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Nonprofits serving LGBTQ communities receive nearly $60,000 in grants
By Chris Barnett / December 4, 2017 /   Loading Disqus...

Eight nonprofit organizations serving the state’s lesbian, gay, bisexual, transgender and queer (LGBTQ) communities received nearly $60,000 in grants through its Equity Action Fund at the Rhode Island Foundation. The money will fund services ranging from wellness programs for the transgender community to intimate partner violence prevention.

“These organizations work to ensure the health, safety and fair treatment of all LGBTQ Rhode Islanders,” said Adrian Bonéy, in photo above, who oversees Equity Action at the Foundation. “This important work is enhanced by strengthening alliances between nonprofits working to address the most critical needs of Rhode Island’s LGBTQ communities, including investments in health, education and the arts, as well as issues critical to young and elderly members of the community.”

Family Service of Rhode Island (FSRI) was awarded $5,000 to protect LGBTQQI children in the child welfare system by expanding the capacity of the cross-agency Lesbian, Gay, Bisexual, Transgender, Queer, Questioning and Intersex/Sexual Orientation and Gender Identity, Expression Committee.

“These youth bear the effects of significant trauma when coming out to their family – reactions such as hatred, rejection, neglect and abuse. Unfortunately, child welfare providers are often not well-equipped to create a trusting environment in which the LGBTQQI youth can disclose their identity, nor provide adequate support/protection against continued discrimination and abuse,” said Sarah Kelly-Palmer, vice president, Trauma, Loss and Victims Services. “We will expand welcoming and supportive practices into Rhode Island’s inter-connected network of child welfare providers and professionals.”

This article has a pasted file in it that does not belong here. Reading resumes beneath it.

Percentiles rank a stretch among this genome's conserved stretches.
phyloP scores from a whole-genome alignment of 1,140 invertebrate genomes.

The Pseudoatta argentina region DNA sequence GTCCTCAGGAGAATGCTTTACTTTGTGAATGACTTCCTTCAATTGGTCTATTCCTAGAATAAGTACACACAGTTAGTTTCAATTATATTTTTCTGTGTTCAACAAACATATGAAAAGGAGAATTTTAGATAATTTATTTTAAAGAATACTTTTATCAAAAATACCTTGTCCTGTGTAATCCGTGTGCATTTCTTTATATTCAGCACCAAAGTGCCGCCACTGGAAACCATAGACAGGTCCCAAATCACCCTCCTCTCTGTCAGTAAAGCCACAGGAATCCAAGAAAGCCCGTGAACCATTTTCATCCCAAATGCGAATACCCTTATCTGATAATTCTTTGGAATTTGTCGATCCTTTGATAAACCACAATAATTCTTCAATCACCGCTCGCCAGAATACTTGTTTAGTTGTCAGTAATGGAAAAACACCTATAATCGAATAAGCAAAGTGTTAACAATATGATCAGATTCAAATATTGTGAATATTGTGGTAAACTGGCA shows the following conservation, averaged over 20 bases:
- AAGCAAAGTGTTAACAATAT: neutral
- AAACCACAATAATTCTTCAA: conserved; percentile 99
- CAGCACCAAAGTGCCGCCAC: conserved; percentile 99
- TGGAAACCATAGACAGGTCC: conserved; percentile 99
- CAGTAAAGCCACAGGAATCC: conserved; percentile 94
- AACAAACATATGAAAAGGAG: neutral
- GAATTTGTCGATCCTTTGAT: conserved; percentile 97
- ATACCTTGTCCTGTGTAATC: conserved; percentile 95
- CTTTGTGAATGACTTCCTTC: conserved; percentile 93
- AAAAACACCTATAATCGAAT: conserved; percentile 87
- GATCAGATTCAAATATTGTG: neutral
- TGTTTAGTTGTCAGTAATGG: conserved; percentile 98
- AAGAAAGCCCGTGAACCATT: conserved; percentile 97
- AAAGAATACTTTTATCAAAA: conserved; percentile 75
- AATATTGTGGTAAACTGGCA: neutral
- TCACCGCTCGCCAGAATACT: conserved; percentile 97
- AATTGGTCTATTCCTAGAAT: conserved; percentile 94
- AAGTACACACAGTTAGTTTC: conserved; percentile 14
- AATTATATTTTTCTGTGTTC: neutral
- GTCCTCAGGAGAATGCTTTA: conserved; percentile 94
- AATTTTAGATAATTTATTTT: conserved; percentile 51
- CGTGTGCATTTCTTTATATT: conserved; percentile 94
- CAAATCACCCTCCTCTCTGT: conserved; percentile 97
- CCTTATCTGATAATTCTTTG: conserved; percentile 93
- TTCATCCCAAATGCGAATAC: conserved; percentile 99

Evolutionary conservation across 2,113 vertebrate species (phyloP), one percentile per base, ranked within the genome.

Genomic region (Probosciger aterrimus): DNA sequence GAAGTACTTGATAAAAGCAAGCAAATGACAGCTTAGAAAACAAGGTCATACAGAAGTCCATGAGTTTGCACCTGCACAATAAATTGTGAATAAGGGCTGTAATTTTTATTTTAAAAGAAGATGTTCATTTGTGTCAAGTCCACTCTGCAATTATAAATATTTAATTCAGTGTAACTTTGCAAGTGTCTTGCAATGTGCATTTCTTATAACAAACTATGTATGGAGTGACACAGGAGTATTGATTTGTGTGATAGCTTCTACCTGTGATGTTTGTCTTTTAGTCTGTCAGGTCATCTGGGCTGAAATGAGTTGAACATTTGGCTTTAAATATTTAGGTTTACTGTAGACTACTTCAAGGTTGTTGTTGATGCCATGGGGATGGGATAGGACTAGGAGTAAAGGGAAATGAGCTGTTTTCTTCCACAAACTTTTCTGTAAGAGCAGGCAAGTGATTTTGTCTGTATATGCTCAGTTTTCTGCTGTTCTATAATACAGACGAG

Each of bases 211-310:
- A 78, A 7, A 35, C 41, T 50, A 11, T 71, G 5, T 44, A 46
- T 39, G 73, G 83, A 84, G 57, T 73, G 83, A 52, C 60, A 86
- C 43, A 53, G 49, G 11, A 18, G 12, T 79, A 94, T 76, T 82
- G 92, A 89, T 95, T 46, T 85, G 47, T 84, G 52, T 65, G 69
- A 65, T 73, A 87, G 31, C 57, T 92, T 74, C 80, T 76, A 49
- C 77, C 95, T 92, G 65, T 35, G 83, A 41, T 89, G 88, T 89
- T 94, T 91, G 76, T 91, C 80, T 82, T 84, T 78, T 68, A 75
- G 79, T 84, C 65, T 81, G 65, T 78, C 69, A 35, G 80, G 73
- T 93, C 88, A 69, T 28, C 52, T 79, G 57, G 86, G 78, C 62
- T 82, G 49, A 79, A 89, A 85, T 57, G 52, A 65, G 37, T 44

GLBTQ Legal Advocates & Defenders (GLAD) received $10,000 to support its ongoing work with Rhode Island organizations and agencies that address issues facing LGBTQ youth and families.

“While our outreach has increased substantially, LGBTQ families and youth still face discrimination in critical areas of their lives. We aim to ensure that Rhode Island youth and families are respected and cherished for who they are,” said Janson Wu, executive director, in photo above.

The Foundation awarded $6,000 to support the Fourth Annual Rhode Island Trans Health Conference. Planned for April 2018, the one-day event, which is co-sponsored by the School of Social Work at Rhode Island College, the TGI Network of Rhode Island and the Department of Family Medicine at Brown University, will bring together medical and behavioral health providers and transgender community members for shared learning.